Solidarity should be common sense

July 23, 2010

A few months back, Jim Stanford – in a provocative article entitled “When in doubt, blame unions” – noticed a troubling trend.

Stanford observed that the current recession seemed to unleash a wave of public resentment against labour unions – as people, fearful of their own economic security – turned their anxieties against the supposed superior economic position of union members.

This resentment is in spite of the fact that unions had absolutely nothing to do with the current recession and most unions in fact lobbied hard against the deregulation of a financial sector that had become drunk on risky speculation and the most arcane of financial instruments.

Why the public has sought to scapegoat labour rather than the financiers and free market policies that created this mess, Stanford remarks, “is a mystery”.

I would contend that the reasons behind public resentment are less of a mystery than Jim makes it out to be.

For the past thirty years in which neoliberal policy has dominated the country – we have been told that we had to “go it alone” and that reliance on others or our government created only a “culture of dependency”.

For the past thirty years workers have been told to “increase their human capital” to “invest” in themselves.

They have been told to upgrade, re-skill, get lean, and be flexible – all in the name of increasing our individual competitiveness.

In effect, for the past thirty years, workers have been told to think of themselves as individual business units; “me incorporated” and that it is only through the requisite amount of self investment and personal sacrifice that we will succeed in the global market place.

In essence, we have just lived through thirty years of the “cult of the individual” – so is it any wonder then, that any thought of collective solidarity outside the labour movement seems to have vanished?

After being incessantly told that we are on our own and should not rely on others – is it any wonder that people can’t see that their own well being is inextricably tied to the health and strength of the Canadian labour movement?

After thirty years of this – is it any wonder that rather than envision a better life for themselves – economic anxiety has compelled people to look to drag down those who they believe may have a little more economic security?

But how can we rekindle a much-needed sense of solidarity within the wider public?

Who can we rely on to get this job done?

Is it through a school system that is so oblivious to Canadian labour history that the majority of students have no idea of the collective labour struggles of the past that secured the rights they enjoy today?

A school system with a pro-business curriculum that includes courses entitled “unleashing the young entrepreneur” and “an introduction to venture planning”?

Just imagine if public schools introduced a course on labour organizing – how hysterical would the Chamber of Commerce or the Fraser Institute become? Even though the vast majority of students will be employees rather than employers.

Can we look to the media to rekindle a sense of solidarity in the public?

A media that if they cover labour struggles at all focus exclusively on strikes – despite the fact that almost 97% of contracts are bargained peacefully and without incident?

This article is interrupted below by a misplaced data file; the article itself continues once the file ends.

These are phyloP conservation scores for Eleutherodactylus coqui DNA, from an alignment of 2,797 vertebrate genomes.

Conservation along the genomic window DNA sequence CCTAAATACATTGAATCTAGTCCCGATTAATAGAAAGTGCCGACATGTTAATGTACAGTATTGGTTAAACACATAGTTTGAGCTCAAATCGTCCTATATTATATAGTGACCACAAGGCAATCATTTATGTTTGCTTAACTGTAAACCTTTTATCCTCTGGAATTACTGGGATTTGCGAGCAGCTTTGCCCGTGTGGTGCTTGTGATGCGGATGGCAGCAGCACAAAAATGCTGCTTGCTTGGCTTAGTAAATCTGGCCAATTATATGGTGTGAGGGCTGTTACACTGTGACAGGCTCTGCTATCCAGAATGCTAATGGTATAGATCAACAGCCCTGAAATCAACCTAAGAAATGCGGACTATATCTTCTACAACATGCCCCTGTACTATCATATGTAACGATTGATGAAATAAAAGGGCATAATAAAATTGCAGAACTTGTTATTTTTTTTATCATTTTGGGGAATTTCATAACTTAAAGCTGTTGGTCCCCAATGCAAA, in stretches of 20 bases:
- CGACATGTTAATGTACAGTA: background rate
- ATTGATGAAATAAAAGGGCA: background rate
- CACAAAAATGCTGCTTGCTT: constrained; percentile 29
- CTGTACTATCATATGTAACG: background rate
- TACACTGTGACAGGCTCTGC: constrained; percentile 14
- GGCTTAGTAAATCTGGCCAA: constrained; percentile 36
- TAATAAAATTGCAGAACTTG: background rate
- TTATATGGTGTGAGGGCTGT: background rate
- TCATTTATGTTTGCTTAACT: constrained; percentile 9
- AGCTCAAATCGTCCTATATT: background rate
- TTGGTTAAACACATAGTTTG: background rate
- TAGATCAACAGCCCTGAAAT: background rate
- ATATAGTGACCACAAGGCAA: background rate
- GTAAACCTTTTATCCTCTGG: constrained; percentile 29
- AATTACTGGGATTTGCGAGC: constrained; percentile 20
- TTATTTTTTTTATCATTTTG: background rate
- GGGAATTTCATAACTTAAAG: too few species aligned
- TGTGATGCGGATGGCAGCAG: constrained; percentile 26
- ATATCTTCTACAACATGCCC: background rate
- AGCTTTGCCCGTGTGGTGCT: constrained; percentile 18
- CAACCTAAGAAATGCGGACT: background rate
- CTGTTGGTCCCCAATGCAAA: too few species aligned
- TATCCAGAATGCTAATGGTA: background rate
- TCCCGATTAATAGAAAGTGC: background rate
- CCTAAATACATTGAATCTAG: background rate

A media that can only see labour action as an inconvenience and never ask whether it may benefit all workers – union and non-union alike?

How about government? Will Stephen Harper or Brad Wall rekindle a sense of solidarity in the public? The very people who have gladly foisted the cult of the individual upon us for the last thirty years? Politicians who have sought to pit worker versus worker at every and any opportunity?

No, if we truly wish to cultivate solidarity among the public the task will fall squarely on the shoulders of the labour movement itself.

However the labour movement  will not be alone in this effort. You have the Canadian Centre for Policy Alternatives as a staunch ally.

Our research and commentary have consistently demonstrated the benefits of collective action and public goods for all of us.

Indeed, if it wasn’t for the CCPA many of these ideas would not even get a public hearing in the mainstream media. It is only by proving, day after day, the truth of our message that we all benefit by working together rather than apart, that we can re-ignite the idea of collective solidarity as popular common sense.

Together we can bring the spirit of solidarity back to the public and make our province and our country a more just and dignified place for all workers.

To conclude I want to thank our organizational members here for their continued support – we could not do the work we do without you.

I also want to thank the SFL in particular – not only for their continued support of the Saskatchewan CCPA but for what was demonstrated on this very floor yesterday.

Yesterday you all committed an inspiring act of solidarity to assist your locked out brothers and sisters in the UFCW.

Now if the public could see that side of the labour movement more often, we would have no image problem.

And it is in that spirit of solidarity that the Saskatchewan CCPA would like to donate the proceeds from yesterday’s 50/50 draw to our brothers and sisters in the UFCW.

Thank you!

Simon Enoch, Director, Saskatchewan Office
Canadian Centre for Policy Alternatives


Originally Presented to the Saskatchewan Federation of Labour Convention
October 23, 2009